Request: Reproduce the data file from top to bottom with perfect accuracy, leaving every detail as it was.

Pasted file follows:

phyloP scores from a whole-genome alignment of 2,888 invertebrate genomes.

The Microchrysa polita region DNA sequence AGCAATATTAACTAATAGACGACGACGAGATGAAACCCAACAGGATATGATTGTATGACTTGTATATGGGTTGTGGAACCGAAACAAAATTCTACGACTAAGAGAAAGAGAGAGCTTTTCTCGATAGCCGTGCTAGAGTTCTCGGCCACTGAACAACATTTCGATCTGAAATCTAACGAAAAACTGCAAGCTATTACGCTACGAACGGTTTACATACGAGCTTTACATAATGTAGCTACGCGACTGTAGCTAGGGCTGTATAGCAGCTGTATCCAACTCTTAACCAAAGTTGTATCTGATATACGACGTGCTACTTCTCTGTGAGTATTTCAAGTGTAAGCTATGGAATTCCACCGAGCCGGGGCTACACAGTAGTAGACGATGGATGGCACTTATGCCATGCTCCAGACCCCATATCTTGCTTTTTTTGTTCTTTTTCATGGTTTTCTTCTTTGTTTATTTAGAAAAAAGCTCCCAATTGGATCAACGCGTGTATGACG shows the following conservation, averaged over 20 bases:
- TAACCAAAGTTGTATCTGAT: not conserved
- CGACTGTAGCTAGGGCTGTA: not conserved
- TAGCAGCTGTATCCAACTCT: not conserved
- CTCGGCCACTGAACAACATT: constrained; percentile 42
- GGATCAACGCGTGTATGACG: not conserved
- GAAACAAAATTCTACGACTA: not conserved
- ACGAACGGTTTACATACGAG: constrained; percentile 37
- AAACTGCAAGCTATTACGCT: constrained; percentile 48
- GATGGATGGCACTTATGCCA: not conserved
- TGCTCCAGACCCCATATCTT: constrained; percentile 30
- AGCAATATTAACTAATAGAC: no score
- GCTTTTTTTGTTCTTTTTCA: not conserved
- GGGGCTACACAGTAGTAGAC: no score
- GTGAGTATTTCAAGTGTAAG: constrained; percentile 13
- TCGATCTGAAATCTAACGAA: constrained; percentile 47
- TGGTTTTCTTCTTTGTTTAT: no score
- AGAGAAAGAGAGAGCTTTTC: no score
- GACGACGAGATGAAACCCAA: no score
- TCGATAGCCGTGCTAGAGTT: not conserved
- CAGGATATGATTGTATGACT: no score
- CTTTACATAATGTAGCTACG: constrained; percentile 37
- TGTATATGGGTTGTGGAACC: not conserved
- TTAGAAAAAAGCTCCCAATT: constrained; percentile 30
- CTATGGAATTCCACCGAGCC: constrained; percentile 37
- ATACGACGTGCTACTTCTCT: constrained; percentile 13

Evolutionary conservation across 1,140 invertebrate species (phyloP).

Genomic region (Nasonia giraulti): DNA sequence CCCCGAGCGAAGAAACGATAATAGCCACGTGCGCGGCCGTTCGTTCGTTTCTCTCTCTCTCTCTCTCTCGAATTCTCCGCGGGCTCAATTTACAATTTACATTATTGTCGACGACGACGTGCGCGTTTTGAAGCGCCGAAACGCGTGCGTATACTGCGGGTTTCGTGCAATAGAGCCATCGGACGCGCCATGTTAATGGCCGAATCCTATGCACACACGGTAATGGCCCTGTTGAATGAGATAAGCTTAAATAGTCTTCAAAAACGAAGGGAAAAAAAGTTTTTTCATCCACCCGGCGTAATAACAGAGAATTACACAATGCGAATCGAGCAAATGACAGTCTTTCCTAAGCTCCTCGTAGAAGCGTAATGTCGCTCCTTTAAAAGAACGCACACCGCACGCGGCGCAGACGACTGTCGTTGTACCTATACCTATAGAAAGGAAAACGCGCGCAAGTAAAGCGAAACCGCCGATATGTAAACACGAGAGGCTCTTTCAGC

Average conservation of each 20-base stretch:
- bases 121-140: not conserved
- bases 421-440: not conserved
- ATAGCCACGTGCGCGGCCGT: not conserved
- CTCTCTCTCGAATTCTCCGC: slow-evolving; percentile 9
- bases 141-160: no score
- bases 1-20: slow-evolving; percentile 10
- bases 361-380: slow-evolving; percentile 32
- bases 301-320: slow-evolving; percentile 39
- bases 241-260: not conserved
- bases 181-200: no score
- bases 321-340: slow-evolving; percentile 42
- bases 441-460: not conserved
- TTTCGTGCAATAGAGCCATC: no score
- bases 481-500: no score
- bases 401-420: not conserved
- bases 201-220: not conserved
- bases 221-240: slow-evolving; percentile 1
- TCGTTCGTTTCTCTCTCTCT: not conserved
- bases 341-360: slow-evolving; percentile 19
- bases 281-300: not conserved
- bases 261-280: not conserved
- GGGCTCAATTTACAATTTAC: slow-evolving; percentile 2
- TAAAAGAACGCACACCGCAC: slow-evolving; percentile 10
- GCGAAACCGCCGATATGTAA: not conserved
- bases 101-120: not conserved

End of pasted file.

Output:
phyloP scores from a whole-genome alignment of 2,888 invertebrate genomes.

The Microchrysa polita region DNA sequence AGCAATATTAACTAATAGACGACGACGAGATGAAACCCAACAGGATATGATTGTATGACTTGTATATGGGTTGTGGAACCGAAACAAAATTCTACGACTAAGAGAAAGAGAGAGCTTTTCTCGATAGCCGTGCTAGAGTTCTCGGCCACTGAACAACATTTCGATCTGAAATCTAACGAAAAACTGCAAGCTATTACGCTACGAACGGTTTACATACGAGCTTTACATAATGTAGCTACGCGACTGTAGCTAGGGCTGTATAGCAGCTGTATCCAACTCTTAACCAAAGTTGTATCTGATATACGACGTGCTACTTCTCTGTGAGTATTTCAAGTGTAAGCTATGGAATTCCACCGAGCCGGGGCTACACAGTAGTAGACGATGGATGGCACTTATGCCATGCTCCAGACCCCATATCTTGCTTTTTTTGTTCTTTTTCATGGTTTTCTTCTTTGTTTATTTAGAAAAAAGCTCCCAATTGGATCAACGCGTGTATGACG shows the following conservation, averaged over 20 bases:
- TAACCAAAGTTGTATCTGAT: not conserved
- CGACTGTAGCTAGGGCTGTA: not conserved
- TAGCAGCTGTATCCAACTCT: not conserved
- CTCGGCCACTGAACAACATT: constrained; percentile 42
- GGATCAACGCGTGTATGACG: not conserved
- GAAACAAAATTCTACGACTA: not conserved
- ACGAACGGTTTACATACGAG: constrained; percentile 37
- AAACTGCAAGCTATTACGCT: constrained; percentile 48
- GATGGATGGCACTTATGCCA: not conserved
- TGCTCCAGACCCCATATCTT: constrained; percentile 30
- AGCAATATTAACTAATAGAC: no score
- GCTTTTTTTGTTCTTTTTCA: not conserved
- GGGGCTACACAGTAGTAGAC: no score
- GTGAGTATTTCAAGTGTAAG: constrained; percentile 13
- TCGATCTGAAATCTAACGAA: constrained; percentile 47
- TGGTTTTCTTCTTTGTTTAT: no score
- AGAGAAAGAGAGAGCTTTTC: no score
- GACGACGAGATGAAACCCAA: no score
- TCGATAGCCGTGCTAGAGTT: not conserved
- CAGGATATGATTGTATGACT: no score
- CTTTACATAATGTAGCTACG: constrained; percentile 37
- TGTATATGGGTTGTGGAACC: not conserved
- TTAGAAAAAAGCTCCCAATT: constrained; percentile 30
- CTATGGAATTCCACCGAGCC: constrained; percentile 37
- ATACGACGTGCTACTTCTCT: constrained; percentile 13

Evolutionary conservation across 1,140 invertebrate species (phyloP).

Genomic region (Nasonia giraulti): DNA sequence CCCCGAGCGAAGAAACGATAATAGCCACGTGCGCGGCCGTTCGTTCGTTTCTCTCTCTCTCTCTCTCTCGAATTCTCCGCGGGCTCAATTTACAATTTACATTATTGTCGACGACGACGTGCGCGTTTTGAAGCGCCGAAACGCGTGCGTATACTGCGGGTTTCGTGCAATAGAGCCATCGGACGCGCCATGTTAATGGCCGAATCCTATGCACACACGGTAATGGCCCTGTTGAATGAGATAAGCTTAAATAGTCTTCAAAAACGAAGGGAAAAAAAGTTTTTTCATCCACCCGGCGTAATAACAGAGAATTACACAATGCGAATCGAGCAAATGACAGTCTTTCCTAAGCTCCTCGTAGAAGCGTAATGTCGCTCCTTTAAAAGAACGCACACCGCACGCGGCGCAGACGACTGTCGTTGTACCTATACCTATAGAAAGGAAAACGCGCGCAAGTAAAGCGAAACCGCCGATATGTAAACACGAGAGGCTCTTTCAGC

Average conservation of each 20-base stretch:
- bases 121-140: not conserved
- bases 421-440: not conserved
- ATAGCCACGTGCGCGGCCGT: not conserved
- CTCTCTCTCGAATTCTCCGC: slow-evolving; percentile 9
- bases 141-160: no score
- bases 1-20: slow-evolving; percentile 10
- bases 361-380: slow-evolving; percentile 32
- bases 301-320: slow-evolving; percentile 39
- bases 241-260: not conserved
- bases 181-200: no score
- bases 321-340: slow-evolving; percentile 42
- bases 441-460: not conserved
- TTTCGTGCAATAGAGCCATC: no score
- bases 481-500: no score
- bases 401-420: not conserved
- bases 201-220: not conserved
- bases 221-240: slow-evolving; percentile 1
- TCGTTCGTTTCTCTCTCTCT: not conserved
- bases 341-360: slow-evolving; percentile 19
- bases 281-300: not conserved
- bases 261-280: not conserved
- GGGCTCAATTTACAATTTAC: slow-evolving; percentile 2
- TAAAAGAACGCACACCGCAC: slow-evolving; percentile 10
- GCGAAACCGCCGATATGTAA: not conserved
- bases 101-120: not conserved